Since their beginning in the middle of the past century, Direct Methods (DM) have played a central role in the determination of crystal structures. Due to the increasing computing power, structure solution strategies and computing algorithms have continuously adapted to take full advantage of this change. The principal stages in the evolution of (automated) DM will be illustrated with the help of Patterson-function direct methods (PFDM) .
This especial sort of DM solves the unknown crystal structures by direct interpretation of the corresponding origin-free modulus functions in terms of the structure factor phases (F). The optimization of the F phases is achieved by maximizing the so-called SM modulus sum function through an improved algorithm actively using strong and weak intensities without needing cumbersome weighting schemes .
This algorithm has been implemented in the XLENS software  and can work either in reciprocal space (SM-TF) or also alternating reciprocal and real spaces (SM-FFT) . Recently, the latter SM-FFT algorithm has been improved by exploiting the similarity between the r2 and |r| density functions which allows handling larger structures (up to 400 atoms in the asymmetrical unit) more efficiently .
Some examples on the application of PFDM to the solution of inorganic and organic crystal structures from powder diffraction data , from 3D electron diffraction data  and from synchrotron through-the-substrate microdiffraction data  (extracted with the D2dplot software ) will be given.
 J. Rius, IUCrJ 1 (2014) 291.  J. Rius, Acta Cryst. A49 (1993) 506.  J. Rius, XLENS® software: Available at departments.icmab.es/crystallography/software.  J. Rius, A. Crespi, X.Torrelles, Acta Cryst. A63 (2007) 131.  J. Rius, Acta Cryst A (accepted).  J. Rius, Acta Cryst. A67 (2011) 63.  J. Rius, E. Mugnaioli, O. Vallcorba, U. Kolb, Acta Cryst. A69 (2013) 396.  J. Rius et al., IUCrJ 2 (2015) 452.  O. Vallcorba, J. Rius, J. Appl.Cryst. 52 (2019) 478.
Professor Jordi Rius studied Geology at the University of Barcelona and obtained his doctorate degree in Natural Sciences (Mineralogy) at the University of Marburg in 1980 on the determination of superstructures from X-ray diffraction data. He is Research Professor at the ICMAB since 2003.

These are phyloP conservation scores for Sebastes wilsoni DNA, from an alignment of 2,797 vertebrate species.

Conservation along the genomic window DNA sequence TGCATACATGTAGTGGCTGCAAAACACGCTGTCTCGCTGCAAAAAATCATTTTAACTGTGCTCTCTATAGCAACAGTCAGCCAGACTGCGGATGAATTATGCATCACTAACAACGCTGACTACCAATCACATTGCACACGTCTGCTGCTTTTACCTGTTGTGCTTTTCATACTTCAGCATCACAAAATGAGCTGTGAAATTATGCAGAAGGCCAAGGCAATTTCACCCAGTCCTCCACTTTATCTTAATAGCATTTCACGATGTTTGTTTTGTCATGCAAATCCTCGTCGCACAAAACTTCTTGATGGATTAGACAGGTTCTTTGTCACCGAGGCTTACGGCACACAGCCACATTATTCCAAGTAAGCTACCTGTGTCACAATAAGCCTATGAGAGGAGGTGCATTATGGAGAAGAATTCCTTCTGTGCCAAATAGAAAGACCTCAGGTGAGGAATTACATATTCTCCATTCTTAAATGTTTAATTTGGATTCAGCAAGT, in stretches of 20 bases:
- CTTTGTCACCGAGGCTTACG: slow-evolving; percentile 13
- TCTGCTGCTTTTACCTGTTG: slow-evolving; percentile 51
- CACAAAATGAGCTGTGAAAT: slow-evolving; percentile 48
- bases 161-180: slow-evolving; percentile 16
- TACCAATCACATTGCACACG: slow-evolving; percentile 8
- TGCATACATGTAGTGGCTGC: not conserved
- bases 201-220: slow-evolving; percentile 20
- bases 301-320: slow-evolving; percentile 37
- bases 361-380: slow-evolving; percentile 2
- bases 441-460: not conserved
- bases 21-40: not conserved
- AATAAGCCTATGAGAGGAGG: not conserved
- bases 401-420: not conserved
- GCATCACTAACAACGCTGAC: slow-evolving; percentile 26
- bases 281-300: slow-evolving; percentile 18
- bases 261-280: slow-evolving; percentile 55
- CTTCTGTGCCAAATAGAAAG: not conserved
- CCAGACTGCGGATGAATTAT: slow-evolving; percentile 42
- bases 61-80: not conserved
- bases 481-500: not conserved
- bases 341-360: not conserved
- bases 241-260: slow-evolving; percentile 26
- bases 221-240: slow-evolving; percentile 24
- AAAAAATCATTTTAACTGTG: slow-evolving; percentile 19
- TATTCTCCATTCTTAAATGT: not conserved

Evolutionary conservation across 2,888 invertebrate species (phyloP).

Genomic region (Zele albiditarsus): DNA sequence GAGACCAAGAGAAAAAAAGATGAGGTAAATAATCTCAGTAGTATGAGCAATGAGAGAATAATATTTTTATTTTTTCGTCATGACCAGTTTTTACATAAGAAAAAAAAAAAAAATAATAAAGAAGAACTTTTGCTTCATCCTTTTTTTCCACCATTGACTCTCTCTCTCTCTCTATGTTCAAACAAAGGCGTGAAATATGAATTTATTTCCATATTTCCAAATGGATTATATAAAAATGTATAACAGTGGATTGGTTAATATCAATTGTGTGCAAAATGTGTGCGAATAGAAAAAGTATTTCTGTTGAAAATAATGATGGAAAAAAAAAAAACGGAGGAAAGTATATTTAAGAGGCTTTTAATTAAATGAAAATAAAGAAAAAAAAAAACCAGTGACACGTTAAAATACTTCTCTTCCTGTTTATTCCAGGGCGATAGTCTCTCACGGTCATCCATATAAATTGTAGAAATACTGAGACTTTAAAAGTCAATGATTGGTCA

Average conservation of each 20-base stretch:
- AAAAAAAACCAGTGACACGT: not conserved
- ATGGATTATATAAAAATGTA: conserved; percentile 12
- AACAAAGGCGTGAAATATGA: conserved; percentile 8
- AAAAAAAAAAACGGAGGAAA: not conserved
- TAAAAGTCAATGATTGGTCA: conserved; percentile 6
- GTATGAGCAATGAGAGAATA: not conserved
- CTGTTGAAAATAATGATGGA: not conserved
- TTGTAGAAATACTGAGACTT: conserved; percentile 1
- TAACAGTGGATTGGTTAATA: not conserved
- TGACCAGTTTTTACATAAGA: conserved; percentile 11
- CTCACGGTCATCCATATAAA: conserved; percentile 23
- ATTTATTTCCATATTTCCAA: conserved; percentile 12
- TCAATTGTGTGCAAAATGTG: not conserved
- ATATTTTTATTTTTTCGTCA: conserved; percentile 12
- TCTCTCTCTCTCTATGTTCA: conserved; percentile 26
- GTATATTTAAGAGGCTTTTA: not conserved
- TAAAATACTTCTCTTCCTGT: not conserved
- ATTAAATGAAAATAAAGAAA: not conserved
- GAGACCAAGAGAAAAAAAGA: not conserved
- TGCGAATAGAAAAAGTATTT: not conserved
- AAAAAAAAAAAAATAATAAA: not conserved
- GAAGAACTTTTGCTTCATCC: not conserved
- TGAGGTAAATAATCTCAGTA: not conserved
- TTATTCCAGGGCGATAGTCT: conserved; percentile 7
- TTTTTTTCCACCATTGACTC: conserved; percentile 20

His principal research field in CSIC has been the development of new crystal structure solution algorithms. Initially, these were based on Patterson search methods (ROTSEARCH software) but later they evolve to a new type of direct methods (generically called Patterson-function direct methods, PFDM) which are implemented in the XLENS® software. In combination with powder diffraction data, XLENS solved some notoriously difficult crystal structures of relevant materials such as the cementitious phase in hydrated calcium aluminate cement or the blue aerinite pigment used in Romanesque wall paintings. Two recent advances in powder diffraction have been the application of PFDM to clusters of overlapped reflections as well as a new direct-space structure solution strategy for solving molecular compounds (TALP software). Recently, he worked in the application of PFDM (δ- recycling algorithm) to 3D electron diffraction data, and currently, is developing the synchrotron through-the-substrate (tts) microdiffraction technique and its associated software.
He is in charge of the X-ray Diffraction Laboratory at the ICMAB.
Hosted by Carles Miravitlles, former ICMAB Director, and Xavier Obradors, current ICMAB Director
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